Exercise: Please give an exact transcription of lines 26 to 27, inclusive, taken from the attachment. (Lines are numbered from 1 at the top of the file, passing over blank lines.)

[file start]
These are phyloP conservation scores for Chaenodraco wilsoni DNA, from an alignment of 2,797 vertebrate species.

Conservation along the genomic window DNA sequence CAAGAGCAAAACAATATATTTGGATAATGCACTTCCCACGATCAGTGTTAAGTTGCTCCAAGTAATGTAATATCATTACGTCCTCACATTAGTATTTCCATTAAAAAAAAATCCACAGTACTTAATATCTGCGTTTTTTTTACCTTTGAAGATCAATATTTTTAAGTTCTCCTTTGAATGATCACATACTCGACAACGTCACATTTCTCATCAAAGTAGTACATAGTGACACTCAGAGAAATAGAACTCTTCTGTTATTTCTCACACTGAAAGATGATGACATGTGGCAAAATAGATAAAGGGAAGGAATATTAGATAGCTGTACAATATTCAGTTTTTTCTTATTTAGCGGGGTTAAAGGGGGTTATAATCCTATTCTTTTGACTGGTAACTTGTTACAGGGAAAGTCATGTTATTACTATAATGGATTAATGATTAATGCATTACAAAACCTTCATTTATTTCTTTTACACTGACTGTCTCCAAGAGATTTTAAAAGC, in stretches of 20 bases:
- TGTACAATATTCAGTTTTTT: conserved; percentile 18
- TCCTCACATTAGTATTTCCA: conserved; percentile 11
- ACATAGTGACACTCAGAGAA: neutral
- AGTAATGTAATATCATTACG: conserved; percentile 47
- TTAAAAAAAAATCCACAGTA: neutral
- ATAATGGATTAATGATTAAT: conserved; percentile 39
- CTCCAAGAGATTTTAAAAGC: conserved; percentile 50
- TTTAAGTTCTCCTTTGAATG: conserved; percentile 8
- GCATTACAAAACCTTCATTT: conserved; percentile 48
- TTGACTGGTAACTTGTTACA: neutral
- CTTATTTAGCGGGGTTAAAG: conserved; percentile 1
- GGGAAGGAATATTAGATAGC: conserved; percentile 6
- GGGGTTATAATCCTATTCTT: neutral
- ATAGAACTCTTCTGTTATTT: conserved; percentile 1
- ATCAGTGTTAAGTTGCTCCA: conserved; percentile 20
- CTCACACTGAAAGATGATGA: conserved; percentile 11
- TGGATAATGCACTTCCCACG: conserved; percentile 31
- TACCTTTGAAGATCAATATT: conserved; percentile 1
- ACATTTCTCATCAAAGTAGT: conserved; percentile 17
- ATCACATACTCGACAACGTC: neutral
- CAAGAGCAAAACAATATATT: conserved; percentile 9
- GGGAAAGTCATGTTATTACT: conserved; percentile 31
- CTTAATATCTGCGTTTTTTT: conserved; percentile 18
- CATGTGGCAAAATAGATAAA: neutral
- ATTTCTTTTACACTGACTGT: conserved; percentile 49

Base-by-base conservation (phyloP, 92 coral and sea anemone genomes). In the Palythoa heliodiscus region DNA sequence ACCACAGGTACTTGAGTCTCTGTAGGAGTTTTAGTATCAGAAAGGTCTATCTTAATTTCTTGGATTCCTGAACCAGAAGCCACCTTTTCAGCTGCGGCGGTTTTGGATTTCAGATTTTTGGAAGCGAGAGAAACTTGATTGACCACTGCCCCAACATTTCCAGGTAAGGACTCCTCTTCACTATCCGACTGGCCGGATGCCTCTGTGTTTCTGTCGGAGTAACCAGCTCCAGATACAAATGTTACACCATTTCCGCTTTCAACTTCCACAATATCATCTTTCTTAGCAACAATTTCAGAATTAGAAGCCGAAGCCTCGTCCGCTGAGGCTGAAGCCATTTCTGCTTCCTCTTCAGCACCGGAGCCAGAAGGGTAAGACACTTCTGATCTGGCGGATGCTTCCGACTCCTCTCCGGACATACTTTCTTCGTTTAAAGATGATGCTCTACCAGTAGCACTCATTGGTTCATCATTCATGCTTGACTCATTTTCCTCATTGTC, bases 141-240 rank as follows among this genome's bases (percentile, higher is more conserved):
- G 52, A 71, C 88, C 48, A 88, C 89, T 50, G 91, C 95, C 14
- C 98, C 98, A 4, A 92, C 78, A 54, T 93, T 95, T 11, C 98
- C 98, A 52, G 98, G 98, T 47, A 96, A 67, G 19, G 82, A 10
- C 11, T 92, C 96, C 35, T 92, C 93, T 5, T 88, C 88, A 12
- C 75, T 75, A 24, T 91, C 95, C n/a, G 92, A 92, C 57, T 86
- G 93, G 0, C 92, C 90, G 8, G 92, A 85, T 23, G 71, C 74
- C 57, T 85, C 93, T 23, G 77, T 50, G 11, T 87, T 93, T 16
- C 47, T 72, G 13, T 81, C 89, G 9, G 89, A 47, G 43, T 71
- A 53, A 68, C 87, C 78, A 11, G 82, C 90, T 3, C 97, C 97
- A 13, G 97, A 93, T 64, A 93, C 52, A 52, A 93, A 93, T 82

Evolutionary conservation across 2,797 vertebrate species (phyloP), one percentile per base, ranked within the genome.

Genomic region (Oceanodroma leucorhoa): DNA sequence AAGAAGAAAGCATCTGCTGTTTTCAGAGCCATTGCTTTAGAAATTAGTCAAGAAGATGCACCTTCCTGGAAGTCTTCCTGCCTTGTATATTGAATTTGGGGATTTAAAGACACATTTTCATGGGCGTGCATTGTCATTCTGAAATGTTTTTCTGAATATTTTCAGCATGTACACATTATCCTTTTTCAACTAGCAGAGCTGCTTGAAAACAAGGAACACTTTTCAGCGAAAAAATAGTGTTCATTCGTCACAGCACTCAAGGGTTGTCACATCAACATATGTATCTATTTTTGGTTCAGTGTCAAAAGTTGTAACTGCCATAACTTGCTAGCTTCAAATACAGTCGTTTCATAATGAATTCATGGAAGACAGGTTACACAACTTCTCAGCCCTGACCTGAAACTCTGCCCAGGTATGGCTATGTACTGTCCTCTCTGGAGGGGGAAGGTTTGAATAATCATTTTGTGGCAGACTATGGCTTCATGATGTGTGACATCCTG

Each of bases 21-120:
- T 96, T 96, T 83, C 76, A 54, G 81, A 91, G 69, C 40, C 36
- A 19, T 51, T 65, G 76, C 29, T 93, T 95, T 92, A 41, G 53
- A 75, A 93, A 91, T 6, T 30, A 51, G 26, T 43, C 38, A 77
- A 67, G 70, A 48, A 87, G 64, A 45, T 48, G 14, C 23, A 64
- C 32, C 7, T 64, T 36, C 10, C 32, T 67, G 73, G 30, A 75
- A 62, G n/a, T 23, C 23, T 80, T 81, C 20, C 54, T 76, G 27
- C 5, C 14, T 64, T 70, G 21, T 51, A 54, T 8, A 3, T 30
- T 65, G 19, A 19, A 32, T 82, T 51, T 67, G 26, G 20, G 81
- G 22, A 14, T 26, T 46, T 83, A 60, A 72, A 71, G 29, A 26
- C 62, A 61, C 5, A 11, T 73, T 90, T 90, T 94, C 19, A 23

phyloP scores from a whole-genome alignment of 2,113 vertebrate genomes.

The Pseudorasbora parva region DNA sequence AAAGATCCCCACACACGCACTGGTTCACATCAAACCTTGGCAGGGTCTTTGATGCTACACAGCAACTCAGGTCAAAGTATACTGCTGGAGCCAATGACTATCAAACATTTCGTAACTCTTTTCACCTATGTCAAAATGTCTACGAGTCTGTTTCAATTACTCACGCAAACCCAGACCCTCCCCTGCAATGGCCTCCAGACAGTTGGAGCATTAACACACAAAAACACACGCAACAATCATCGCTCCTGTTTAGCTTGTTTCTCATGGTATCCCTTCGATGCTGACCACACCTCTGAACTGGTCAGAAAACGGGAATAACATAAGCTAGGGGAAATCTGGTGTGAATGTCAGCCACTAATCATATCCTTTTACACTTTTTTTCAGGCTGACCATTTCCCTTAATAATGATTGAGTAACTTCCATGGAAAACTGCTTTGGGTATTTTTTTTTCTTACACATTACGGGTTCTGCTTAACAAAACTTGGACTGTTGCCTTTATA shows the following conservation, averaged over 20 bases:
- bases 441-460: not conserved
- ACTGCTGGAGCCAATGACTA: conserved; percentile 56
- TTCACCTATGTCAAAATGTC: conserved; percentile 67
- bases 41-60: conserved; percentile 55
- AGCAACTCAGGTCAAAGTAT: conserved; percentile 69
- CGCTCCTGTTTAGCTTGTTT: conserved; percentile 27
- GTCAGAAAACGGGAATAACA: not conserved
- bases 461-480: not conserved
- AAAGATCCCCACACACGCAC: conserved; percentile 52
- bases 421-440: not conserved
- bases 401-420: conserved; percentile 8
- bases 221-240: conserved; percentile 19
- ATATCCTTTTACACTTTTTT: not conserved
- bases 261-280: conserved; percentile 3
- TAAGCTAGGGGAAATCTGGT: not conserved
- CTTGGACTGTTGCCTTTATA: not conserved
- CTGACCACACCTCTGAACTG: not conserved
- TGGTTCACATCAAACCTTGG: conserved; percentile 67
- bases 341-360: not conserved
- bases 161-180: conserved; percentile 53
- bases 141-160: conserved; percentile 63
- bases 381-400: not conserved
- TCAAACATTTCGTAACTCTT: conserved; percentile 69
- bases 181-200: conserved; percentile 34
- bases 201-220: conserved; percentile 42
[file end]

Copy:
- CATGTGGCAAAATAGATAAA: neutral
- ATTTCTTTTACACTGACTGT: conserved; percentile 49